Judge sums up ‘under God’ ruling with brilliant explanation

May 13, 2015 by Carmine Sabia

Hearing the words “Under God” in the Pledge of Allegiance does not violate the rights of atheists.

That was the ruling of a N.J. judge who ruled on a lawsuit filed by a student against the Matawan-Aberdeen school district that said the phrase promoted an environment of discrimination in class because it elevated religion and made the atheist students feel like “second-class citizens,” northjersey.com reported.

The lawsuit was filed last year by the student and his parents and joined by perennial agitators the American Humanist Association, an atheist group that often gets involved in cases that center on the issue of the separation of church and state.

Attorneys for the plaintiff contended that the unnamed student felt “marginalized” when he heard the pledge “just as America’s Jews, Hindus, and Muslims would feel excluded, marginalized and stigmatized if they were told by their government on a daily basis that the United States is one nation ‘under Jesus.’”

Judge David F. Bauman dismissed the case in February, but his ruling was published Monday. In it, he stated that the student had every right to skip the Pledge if he wanted to, but that the words do not endorse a particular religion.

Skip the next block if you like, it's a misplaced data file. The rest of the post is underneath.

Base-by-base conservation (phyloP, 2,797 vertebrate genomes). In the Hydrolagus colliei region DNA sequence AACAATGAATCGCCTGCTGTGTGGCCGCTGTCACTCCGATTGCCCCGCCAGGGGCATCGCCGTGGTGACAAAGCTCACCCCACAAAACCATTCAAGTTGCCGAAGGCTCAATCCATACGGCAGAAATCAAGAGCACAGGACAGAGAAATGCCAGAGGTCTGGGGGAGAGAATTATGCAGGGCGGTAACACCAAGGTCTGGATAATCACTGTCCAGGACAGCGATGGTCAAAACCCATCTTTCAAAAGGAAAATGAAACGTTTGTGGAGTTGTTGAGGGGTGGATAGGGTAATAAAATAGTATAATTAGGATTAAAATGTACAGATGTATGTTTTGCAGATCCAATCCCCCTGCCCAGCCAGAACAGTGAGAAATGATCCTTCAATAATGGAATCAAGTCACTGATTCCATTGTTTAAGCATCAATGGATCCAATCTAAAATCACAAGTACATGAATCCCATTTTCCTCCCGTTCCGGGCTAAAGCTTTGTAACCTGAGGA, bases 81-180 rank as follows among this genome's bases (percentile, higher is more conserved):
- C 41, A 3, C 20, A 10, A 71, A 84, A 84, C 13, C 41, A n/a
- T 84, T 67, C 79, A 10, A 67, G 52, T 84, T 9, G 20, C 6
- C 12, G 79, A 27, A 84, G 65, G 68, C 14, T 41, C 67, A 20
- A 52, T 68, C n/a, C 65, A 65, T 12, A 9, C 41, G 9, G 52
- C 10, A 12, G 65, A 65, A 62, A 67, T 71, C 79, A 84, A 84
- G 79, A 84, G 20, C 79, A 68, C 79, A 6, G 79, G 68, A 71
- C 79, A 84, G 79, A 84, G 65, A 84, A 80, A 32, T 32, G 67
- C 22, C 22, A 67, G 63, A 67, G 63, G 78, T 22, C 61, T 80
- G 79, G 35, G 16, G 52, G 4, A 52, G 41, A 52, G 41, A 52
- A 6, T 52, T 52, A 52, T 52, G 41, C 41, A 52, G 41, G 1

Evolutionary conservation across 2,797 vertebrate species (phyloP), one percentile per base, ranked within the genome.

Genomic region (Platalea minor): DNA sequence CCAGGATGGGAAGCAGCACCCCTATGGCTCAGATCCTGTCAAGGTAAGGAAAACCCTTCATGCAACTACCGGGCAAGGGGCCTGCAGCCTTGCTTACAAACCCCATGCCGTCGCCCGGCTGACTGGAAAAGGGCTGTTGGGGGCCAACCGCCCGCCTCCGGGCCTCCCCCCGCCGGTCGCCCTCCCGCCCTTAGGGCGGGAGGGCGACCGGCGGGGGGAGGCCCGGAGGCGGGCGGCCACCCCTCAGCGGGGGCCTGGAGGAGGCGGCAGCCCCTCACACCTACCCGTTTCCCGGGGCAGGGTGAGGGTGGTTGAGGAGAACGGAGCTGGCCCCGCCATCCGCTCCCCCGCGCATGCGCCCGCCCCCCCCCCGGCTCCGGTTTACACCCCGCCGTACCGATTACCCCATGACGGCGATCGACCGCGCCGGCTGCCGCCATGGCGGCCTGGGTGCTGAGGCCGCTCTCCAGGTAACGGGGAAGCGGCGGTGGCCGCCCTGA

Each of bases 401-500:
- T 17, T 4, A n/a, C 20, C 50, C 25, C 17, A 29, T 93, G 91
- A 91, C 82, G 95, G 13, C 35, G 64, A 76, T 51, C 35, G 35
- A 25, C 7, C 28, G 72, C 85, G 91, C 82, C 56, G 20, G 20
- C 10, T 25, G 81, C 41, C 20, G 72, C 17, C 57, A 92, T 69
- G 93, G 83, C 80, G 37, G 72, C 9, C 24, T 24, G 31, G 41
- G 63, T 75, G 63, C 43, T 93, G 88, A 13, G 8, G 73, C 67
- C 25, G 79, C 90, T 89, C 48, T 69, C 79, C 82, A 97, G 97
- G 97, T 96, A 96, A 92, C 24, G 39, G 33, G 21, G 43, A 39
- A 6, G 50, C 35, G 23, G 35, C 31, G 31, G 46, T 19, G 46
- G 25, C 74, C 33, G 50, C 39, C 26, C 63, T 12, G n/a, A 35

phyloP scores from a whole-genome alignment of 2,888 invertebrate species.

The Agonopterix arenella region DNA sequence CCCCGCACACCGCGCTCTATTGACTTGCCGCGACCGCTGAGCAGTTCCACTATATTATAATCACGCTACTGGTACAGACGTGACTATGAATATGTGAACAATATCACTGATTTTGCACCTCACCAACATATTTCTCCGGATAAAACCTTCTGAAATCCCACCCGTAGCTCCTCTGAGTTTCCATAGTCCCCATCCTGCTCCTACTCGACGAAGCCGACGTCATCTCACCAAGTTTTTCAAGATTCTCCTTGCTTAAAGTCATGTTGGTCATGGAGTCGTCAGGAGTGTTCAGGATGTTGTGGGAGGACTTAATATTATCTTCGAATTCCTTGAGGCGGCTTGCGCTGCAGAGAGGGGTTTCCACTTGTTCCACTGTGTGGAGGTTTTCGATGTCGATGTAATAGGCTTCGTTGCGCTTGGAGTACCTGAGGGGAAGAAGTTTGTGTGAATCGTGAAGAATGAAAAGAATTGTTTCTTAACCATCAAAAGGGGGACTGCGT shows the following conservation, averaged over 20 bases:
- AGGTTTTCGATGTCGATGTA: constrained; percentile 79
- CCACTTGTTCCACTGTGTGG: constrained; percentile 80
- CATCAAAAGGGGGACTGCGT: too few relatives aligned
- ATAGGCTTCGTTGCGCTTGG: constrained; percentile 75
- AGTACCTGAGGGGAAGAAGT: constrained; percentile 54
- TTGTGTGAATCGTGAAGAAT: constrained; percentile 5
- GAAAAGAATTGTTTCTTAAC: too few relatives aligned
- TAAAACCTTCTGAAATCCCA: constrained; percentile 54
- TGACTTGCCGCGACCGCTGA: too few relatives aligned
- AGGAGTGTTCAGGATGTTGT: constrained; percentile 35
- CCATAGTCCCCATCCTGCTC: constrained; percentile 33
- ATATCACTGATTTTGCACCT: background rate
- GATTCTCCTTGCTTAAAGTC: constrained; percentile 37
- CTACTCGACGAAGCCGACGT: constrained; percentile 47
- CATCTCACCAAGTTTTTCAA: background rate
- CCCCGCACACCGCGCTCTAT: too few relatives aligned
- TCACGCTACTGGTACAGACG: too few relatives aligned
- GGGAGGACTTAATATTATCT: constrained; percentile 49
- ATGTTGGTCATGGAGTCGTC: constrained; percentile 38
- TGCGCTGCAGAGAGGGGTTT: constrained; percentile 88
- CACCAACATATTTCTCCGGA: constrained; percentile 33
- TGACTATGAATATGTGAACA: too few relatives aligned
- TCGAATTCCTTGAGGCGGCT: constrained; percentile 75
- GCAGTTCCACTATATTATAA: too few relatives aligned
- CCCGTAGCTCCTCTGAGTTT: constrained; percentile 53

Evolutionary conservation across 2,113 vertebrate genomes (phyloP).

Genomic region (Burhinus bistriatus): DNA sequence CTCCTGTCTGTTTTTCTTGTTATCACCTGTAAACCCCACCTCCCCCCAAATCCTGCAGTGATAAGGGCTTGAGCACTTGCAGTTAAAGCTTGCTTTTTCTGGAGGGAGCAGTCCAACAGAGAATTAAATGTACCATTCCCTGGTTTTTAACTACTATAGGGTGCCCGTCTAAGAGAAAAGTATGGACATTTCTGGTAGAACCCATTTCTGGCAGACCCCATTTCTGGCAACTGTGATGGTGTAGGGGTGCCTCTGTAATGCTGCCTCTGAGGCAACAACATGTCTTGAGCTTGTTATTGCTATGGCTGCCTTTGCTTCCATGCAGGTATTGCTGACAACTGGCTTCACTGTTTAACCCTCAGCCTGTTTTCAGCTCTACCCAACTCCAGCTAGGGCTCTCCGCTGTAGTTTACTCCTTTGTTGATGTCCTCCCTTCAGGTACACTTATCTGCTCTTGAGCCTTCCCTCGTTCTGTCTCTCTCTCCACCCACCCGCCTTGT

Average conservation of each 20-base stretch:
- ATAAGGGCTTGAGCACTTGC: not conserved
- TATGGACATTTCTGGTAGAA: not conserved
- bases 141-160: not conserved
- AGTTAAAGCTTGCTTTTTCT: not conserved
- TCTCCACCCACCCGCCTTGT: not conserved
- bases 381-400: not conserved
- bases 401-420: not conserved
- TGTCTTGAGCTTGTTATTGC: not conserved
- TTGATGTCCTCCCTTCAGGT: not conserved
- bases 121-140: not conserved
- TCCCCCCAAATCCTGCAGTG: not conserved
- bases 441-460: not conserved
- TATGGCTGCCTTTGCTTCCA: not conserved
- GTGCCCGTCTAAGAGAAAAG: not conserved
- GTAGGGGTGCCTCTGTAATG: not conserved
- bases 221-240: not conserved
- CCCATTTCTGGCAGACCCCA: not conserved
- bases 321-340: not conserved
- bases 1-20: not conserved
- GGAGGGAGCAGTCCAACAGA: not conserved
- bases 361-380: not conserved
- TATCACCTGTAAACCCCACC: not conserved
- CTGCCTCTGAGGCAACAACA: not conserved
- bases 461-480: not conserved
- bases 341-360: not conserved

“As a matter of historical tradition, the words ‘under God’ can no more be expunged from the national consciousness than the words ‘In God We Trust’ from every coin in the land, than the words ‘so help me God’ from every presidential oath since 1789, or than the prayer that has opened every congressional session of legislative business since 1787,” Bauman wrote.

“The Pledge of Allegiance, in this historical context, is not to be viewed, and has never been viewed, as a religious exercise,” he added.

Bauman pointed out that the state’s constitution even references “Almighty God.”

“Under plaintiffs’ reasoning, the very constitution under which plaintiffs seek redress for perceived atheistic marginalization could itself be deemed unconstitutional, an absurd proposition which plaintiffs do not and cannot advance here,” he wrote. “Protecting students from viewpoints and ideas that may offend or upset them is not and has never been the role of public schools in America.”

The American Humanist Society disagreed with the ruling, but it does not plan to appeal.

“The daily pledge recitation is a core part of how we define patriotism for children on a daily basis, so the exercise is discriminatory if it associates patriotism with God-belief and suggests that atheists and humanists are second-class citizens,” legal director of the American Humanist Association’s Appignani Humanist Legal Center David Niose said.
School district attorney David B. Rubin praised the decision.

“This case does not deal with religious freedom,” he said. “It is a reference to the role religion played in the establishment of this country.”

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